My rating: 4 out of 5 stars
Goodreads rating: 4.07 with 14 ratings (as of 3/14/2019)
Winner of the 2019 Society of Children’s Book Writers & Illustrators SPARK award!
Everyone we love, everything we know, is going away… and only an autistic boy can stop it.
Alex knows exactly how many steps it takes to get from his home to Mason Middle School. This is normal.
Alex knows the answers in AP math before his teacher does, which is also normal.
Alex knows that something bad is coming out of the big screen in his special needs class. It’s pushing images into his head, hurting him, making him forget. Alex pushes back, the screen explodes, and nothing is normal any more.
Giant screen televisions appear all over the city. The programming is addictive. People have to watch, but Alex cannot.
Sophie, the sentient machine behind all this, sees the millions and millions of eyeballs glued to her and calls it love. To Sophie, kids like Alex are defective. Defectives are to be fixed…or eliminated.…more
200 Word Review
I was provided with a complimentary copy of this book so I could give an honest review.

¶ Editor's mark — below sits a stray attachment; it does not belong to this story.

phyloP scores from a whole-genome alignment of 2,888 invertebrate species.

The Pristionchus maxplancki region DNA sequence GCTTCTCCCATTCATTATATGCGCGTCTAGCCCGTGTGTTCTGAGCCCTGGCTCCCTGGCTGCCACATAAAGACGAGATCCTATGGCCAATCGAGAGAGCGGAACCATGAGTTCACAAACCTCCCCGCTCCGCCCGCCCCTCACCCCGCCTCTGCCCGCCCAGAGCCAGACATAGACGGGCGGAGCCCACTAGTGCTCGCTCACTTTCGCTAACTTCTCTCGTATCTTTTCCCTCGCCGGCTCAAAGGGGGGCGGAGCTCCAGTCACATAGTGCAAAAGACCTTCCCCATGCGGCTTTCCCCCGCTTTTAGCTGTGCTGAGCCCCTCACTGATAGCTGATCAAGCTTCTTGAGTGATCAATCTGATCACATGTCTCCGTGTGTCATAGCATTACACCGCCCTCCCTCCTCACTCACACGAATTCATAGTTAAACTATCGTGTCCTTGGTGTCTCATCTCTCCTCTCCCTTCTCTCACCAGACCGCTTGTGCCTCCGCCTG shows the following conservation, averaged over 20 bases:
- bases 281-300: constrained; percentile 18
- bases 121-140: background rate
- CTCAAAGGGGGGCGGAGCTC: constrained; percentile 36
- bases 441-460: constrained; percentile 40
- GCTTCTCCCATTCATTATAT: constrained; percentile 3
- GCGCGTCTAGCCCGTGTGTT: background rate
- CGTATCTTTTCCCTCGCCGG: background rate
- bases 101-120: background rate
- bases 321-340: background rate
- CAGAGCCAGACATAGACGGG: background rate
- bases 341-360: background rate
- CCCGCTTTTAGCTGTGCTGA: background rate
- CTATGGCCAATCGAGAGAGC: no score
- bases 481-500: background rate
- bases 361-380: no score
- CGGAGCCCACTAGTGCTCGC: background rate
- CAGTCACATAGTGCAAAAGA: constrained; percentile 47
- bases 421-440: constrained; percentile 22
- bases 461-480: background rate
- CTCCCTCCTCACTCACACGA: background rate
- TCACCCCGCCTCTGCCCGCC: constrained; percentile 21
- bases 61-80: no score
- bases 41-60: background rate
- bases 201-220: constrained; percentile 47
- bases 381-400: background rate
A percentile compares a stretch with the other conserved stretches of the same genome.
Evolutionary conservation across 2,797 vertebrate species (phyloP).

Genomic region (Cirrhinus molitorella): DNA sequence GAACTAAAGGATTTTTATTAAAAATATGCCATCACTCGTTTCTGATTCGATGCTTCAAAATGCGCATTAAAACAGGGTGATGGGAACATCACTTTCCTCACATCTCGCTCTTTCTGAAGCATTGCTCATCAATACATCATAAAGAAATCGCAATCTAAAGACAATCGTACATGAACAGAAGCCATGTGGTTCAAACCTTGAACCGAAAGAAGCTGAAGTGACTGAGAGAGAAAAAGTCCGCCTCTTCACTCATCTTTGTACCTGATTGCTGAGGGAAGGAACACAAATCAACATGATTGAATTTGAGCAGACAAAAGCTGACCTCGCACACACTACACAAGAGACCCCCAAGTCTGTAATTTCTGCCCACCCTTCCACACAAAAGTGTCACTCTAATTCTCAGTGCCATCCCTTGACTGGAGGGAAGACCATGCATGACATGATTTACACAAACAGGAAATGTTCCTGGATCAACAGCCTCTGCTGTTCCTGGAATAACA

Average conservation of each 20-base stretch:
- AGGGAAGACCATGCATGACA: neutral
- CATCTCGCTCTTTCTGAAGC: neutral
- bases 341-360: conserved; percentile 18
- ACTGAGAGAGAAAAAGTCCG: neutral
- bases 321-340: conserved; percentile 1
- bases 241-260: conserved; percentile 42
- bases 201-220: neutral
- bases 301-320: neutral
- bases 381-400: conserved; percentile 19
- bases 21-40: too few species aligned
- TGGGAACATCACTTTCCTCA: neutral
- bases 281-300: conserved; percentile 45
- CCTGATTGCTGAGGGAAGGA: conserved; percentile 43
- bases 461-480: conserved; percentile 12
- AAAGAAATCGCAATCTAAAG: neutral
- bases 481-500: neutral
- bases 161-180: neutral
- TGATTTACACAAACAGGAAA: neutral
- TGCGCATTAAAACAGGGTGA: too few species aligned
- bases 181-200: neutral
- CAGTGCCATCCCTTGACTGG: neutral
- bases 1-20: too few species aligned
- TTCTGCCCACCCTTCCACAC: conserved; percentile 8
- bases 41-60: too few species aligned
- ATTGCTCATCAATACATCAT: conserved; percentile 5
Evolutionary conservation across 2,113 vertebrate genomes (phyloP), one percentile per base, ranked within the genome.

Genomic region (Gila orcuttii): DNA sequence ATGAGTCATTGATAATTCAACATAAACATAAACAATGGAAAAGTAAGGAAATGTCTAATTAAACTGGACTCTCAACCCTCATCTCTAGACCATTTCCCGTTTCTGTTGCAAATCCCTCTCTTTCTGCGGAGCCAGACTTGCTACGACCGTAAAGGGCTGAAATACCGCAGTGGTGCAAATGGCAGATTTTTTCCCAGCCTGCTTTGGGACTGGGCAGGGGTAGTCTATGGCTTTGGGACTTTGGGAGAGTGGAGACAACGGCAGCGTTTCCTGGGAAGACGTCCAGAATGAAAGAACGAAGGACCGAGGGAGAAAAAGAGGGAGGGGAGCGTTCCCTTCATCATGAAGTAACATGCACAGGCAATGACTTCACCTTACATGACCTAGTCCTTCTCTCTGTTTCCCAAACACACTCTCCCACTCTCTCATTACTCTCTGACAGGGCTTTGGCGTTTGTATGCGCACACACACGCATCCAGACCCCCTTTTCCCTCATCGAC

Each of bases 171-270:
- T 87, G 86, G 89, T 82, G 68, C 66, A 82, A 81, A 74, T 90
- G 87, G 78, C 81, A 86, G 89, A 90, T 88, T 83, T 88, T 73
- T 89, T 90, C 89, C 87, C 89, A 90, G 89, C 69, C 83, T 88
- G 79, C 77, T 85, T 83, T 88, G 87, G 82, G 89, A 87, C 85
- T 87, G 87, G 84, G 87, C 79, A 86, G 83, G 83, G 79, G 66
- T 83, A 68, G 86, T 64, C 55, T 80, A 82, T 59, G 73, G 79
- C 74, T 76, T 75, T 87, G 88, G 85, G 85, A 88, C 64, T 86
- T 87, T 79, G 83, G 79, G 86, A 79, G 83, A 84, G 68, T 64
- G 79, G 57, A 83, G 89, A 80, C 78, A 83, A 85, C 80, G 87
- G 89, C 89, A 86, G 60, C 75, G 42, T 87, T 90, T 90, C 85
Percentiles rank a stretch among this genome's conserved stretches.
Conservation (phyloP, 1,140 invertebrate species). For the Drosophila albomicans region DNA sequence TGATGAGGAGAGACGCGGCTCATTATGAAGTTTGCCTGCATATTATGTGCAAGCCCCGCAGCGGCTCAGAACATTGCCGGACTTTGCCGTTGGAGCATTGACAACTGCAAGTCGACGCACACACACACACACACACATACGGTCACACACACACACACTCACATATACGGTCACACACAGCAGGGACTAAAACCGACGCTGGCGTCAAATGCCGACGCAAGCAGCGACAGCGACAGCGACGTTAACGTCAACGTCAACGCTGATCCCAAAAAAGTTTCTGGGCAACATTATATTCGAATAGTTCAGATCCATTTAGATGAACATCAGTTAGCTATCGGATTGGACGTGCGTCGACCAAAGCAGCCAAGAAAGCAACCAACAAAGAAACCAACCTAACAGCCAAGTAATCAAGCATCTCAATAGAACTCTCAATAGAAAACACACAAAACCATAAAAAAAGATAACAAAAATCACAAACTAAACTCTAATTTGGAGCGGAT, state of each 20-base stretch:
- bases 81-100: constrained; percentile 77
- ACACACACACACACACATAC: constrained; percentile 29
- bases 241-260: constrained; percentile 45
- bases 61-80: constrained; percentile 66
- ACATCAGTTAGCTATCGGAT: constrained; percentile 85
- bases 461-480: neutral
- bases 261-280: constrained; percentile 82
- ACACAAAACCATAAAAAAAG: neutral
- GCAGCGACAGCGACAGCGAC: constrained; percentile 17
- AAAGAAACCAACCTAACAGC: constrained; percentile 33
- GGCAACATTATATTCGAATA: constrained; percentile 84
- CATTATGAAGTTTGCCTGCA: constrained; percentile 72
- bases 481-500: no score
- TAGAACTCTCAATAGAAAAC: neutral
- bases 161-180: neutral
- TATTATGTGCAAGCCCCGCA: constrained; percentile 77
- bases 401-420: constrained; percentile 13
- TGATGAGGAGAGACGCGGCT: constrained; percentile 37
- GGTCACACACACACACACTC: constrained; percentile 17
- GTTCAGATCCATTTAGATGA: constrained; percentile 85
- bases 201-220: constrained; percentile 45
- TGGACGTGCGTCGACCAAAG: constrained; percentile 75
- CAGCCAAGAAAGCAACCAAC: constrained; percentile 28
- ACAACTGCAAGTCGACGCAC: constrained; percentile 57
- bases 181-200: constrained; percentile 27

Losing Normal by Francis Moss is relatively short, less than 300 pages, but do not let the length fool you into thinking it does not have a lot to say. There is a lot of action in this short book.
Alex, a highly-functioning autistic boy, likes things to stay the same. He knows how many steps it is from school to home and, to him, that is normal. He knows all the answers in math. That is normal. The strange giant television screens that are being put up all over are making him forget and that is not normal. Only the “defective” kids, those that are immune to the televisions, like Alex can save the world from becoming television watching zombies. What ensues is an interesting novel that shows how quickly technology could take over.
Losing Normal is not a post-apocalyptic novel. It shows the collapse of society by our rapidly advancing technology getting out of hand and beginning to think for itself.
This novel would be appropriate for those as young as middle school to read but it is an interesting story adults would enjoy too. I found it to be a quick, easy, enjoyable, and thought provoking read.